- Meanwhile, Microsoft continues to advertise and promote its Surface Tablet as a "PC replacement", complete with Office productivity apps and a native keyboard. Will this spin help attract corporate PC users to wholeheartedly embrace the Surface in favor of the iPad?
In its short term outlook, AAPL has already warned investors of more not so good news in the next quarter, largely due to competition and overall economic slowdown. For investors, the latest quarterly results held some good news too: The Company has raised its dividend by 15% to $3.05 per share. Mr. Cook also reaffirmed AAPL's commitment to expand its share buyback program – yet another way to create shareholder value. The company has also pledged to more than double shareholder return to the tune of $100 billion by the end of 2015.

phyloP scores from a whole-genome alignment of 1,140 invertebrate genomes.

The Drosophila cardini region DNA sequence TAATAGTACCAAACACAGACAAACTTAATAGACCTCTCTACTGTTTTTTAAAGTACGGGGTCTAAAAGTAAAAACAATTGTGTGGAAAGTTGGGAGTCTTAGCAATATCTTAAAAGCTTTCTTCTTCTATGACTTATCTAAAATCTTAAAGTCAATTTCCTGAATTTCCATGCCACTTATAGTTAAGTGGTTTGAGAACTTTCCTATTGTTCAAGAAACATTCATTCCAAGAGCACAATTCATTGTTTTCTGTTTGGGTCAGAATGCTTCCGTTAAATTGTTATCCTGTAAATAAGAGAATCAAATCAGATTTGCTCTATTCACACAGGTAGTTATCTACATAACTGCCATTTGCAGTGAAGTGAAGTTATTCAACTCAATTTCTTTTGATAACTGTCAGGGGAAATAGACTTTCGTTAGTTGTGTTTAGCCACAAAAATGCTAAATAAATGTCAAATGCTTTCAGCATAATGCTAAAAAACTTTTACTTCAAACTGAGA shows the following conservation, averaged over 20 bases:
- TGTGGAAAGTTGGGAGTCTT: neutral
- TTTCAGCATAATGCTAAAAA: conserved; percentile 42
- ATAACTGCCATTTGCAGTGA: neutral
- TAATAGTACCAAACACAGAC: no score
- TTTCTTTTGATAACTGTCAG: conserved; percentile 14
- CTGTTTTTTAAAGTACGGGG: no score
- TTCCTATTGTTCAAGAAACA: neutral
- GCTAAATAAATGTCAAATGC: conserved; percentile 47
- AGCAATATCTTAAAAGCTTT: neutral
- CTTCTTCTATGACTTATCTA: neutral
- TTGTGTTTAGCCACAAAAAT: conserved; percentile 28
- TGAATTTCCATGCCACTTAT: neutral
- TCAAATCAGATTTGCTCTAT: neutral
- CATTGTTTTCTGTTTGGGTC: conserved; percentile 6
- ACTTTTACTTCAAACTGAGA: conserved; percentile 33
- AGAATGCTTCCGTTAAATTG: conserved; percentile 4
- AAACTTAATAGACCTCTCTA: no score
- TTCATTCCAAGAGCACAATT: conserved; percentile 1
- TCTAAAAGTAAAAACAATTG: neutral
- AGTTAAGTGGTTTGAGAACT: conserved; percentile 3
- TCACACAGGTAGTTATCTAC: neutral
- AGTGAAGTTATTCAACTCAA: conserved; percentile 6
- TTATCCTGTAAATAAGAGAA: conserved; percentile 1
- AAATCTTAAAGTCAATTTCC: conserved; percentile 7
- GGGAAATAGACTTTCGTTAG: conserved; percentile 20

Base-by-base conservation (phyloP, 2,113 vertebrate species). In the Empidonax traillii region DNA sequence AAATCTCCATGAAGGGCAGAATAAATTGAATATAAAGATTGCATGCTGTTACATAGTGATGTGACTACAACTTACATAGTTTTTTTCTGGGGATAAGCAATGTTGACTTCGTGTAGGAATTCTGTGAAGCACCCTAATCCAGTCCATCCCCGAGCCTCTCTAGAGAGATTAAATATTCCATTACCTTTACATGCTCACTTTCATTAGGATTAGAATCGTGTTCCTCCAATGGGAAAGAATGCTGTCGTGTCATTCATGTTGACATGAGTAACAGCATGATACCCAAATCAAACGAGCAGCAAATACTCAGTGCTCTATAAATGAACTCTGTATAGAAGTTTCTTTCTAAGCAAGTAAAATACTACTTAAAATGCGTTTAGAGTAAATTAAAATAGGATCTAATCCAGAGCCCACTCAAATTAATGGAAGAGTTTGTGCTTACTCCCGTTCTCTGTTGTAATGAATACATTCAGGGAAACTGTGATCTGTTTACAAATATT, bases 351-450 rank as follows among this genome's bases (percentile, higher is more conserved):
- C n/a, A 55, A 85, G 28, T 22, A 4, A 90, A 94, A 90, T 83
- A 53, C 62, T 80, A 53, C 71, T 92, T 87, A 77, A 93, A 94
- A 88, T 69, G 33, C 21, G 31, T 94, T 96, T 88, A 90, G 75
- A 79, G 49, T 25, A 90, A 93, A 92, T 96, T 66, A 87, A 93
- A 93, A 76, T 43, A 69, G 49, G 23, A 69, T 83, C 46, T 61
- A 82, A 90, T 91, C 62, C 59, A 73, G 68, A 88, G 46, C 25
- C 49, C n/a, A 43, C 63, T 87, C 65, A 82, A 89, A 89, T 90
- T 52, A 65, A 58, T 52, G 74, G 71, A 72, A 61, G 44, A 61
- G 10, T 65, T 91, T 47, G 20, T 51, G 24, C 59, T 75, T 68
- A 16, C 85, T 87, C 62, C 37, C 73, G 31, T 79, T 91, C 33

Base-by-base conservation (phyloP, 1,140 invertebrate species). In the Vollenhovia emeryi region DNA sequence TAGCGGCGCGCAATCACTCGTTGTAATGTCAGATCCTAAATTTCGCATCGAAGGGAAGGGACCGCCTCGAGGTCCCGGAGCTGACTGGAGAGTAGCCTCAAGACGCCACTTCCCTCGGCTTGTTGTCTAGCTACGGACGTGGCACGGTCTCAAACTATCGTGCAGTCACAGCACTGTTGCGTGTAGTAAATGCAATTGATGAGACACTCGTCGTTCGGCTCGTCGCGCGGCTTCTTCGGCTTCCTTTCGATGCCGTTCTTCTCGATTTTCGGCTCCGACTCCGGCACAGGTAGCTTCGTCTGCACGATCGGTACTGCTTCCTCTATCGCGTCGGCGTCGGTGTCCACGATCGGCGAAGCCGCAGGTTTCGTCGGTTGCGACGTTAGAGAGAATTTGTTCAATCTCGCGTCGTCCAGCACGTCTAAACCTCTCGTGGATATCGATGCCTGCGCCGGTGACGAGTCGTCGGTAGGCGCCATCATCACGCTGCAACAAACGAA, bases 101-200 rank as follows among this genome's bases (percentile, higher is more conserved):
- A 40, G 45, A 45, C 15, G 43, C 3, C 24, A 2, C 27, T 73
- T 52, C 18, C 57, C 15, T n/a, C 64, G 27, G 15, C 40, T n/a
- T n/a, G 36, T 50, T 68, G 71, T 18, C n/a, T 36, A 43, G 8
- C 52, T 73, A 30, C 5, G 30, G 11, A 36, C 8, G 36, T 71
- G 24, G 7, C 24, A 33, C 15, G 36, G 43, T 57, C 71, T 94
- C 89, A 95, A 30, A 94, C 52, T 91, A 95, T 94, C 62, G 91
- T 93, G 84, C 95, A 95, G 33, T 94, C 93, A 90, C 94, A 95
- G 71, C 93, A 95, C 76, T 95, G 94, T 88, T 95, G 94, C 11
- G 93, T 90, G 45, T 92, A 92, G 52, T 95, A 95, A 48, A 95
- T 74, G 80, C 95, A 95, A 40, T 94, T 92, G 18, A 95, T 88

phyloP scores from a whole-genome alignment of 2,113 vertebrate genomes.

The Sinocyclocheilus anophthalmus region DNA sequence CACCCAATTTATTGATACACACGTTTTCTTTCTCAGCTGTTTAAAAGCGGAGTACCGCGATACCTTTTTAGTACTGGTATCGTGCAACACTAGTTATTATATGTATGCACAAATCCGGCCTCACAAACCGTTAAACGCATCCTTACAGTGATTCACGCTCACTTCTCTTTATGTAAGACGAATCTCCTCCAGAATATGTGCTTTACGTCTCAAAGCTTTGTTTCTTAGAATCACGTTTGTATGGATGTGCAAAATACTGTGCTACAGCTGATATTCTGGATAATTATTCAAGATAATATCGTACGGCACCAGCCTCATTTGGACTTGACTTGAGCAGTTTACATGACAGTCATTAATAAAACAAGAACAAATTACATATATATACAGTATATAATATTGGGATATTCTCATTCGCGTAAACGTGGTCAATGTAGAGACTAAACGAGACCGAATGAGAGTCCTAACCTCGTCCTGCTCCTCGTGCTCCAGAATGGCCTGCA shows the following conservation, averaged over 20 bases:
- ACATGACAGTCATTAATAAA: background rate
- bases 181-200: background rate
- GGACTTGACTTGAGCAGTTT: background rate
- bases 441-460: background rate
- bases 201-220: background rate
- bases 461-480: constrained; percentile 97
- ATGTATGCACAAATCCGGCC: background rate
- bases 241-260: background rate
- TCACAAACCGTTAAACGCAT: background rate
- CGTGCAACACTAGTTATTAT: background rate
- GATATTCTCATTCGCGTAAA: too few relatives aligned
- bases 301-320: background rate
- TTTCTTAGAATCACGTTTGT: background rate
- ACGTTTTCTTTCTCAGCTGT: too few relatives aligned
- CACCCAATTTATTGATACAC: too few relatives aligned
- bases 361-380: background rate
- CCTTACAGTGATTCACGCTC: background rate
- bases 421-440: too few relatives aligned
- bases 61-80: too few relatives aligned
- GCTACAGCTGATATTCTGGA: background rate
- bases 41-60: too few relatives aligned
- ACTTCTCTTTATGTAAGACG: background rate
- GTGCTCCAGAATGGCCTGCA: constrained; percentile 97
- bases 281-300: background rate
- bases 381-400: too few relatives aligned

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These are great moves to buoy the sagging stock in the short term. The million dollar question is: Will investors and consumers continue to be patient enough to wait for the longer-term arrival of AAPL's next best thing?
Good luck in your investing. Let us know if you have any questions, comments or feedback,
MarketConsensus Stock Analysis Team
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(By: Monty R. – MarketConsensus News Contributor)